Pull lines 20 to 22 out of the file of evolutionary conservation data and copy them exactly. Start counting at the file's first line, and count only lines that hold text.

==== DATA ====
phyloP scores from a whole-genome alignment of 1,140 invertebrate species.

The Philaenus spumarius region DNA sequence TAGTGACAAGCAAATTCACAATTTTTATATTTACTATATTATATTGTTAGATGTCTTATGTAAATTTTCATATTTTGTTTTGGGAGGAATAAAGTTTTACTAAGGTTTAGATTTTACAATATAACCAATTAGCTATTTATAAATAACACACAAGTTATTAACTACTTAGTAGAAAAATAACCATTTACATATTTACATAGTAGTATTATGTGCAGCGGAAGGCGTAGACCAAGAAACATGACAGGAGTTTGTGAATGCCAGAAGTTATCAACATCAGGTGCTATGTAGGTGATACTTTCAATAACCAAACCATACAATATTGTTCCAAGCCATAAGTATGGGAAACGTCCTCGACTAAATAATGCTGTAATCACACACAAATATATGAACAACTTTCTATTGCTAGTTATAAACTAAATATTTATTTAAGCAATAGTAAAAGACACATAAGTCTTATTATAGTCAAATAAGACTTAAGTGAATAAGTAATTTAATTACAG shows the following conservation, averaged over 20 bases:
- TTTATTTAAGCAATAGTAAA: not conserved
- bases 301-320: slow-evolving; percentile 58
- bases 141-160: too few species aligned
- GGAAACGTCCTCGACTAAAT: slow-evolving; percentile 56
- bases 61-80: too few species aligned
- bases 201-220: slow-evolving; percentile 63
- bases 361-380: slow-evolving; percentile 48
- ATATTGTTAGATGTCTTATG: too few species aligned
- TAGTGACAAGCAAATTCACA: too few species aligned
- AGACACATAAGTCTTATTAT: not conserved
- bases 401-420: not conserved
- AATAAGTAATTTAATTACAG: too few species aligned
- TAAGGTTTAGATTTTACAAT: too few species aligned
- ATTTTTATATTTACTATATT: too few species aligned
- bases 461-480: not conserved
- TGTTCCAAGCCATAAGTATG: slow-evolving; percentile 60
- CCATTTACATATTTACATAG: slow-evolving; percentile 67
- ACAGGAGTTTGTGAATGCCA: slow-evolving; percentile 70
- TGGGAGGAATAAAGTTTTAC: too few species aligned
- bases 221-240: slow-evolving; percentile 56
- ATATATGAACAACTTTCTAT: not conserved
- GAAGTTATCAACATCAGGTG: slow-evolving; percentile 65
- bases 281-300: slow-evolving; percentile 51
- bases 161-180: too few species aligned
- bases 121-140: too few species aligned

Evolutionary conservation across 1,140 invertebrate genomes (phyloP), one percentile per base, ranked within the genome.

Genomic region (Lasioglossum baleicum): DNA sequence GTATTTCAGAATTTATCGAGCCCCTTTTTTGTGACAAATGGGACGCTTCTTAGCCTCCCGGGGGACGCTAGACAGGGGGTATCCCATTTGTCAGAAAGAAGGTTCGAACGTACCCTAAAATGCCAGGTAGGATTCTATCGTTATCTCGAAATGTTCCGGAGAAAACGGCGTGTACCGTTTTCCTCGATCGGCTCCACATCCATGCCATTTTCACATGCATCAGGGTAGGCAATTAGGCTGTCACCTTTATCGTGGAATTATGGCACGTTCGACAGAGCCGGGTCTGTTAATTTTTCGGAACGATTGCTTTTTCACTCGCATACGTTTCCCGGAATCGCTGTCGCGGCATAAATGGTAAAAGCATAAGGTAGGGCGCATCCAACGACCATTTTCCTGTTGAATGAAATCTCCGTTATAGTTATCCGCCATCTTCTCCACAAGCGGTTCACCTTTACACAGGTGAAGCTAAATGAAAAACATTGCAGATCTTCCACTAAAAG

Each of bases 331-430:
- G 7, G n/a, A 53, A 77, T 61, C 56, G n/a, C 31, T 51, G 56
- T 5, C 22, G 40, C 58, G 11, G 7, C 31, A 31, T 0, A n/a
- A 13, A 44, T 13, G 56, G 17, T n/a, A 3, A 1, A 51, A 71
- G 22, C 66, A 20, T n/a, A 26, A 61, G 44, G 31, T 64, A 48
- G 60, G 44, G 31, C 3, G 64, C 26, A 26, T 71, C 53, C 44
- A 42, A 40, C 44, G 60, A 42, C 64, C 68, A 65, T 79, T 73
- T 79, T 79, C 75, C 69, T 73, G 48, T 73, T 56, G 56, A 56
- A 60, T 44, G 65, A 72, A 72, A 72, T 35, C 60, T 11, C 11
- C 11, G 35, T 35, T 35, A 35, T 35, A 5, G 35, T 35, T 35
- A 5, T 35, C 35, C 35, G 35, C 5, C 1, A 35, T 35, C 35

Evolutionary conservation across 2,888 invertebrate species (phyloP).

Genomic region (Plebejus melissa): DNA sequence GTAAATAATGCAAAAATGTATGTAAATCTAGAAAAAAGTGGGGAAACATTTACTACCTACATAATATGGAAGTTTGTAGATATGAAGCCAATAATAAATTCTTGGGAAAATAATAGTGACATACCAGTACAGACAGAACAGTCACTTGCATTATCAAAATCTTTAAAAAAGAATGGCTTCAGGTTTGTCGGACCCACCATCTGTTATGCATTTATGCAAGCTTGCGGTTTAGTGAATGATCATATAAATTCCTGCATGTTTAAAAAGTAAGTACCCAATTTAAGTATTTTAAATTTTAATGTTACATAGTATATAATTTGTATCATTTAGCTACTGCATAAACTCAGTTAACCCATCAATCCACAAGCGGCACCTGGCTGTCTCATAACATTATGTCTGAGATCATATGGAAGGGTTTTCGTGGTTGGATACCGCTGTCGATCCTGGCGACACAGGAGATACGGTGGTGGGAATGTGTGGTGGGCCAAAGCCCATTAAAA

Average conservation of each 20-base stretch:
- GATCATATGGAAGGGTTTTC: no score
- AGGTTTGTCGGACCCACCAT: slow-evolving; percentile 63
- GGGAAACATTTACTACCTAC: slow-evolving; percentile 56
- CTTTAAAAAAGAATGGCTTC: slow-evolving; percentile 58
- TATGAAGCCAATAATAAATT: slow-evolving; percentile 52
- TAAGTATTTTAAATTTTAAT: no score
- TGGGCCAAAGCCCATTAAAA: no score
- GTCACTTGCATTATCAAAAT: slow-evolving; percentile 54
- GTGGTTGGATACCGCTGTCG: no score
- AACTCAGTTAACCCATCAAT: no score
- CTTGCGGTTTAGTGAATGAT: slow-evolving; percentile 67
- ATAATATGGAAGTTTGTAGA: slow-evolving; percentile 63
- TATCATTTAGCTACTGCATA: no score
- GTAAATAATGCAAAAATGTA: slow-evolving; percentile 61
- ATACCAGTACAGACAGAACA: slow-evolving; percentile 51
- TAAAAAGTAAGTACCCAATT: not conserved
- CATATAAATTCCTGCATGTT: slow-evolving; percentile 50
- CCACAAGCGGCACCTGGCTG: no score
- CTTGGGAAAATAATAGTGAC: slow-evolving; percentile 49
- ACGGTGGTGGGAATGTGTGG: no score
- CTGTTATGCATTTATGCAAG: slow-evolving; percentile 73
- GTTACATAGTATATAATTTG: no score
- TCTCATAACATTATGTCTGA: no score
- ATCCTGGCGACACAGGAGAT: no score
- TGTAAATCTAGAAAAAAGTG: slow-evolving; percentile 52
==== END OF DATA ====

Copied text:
- ACAGGAGTTTGTGAATGCCA: slow-evolving; percentile 70
- TGGGAGGAATAAAGTTTTAC: too few species aligned
- bases 221-240: slow-evolving; percentile 56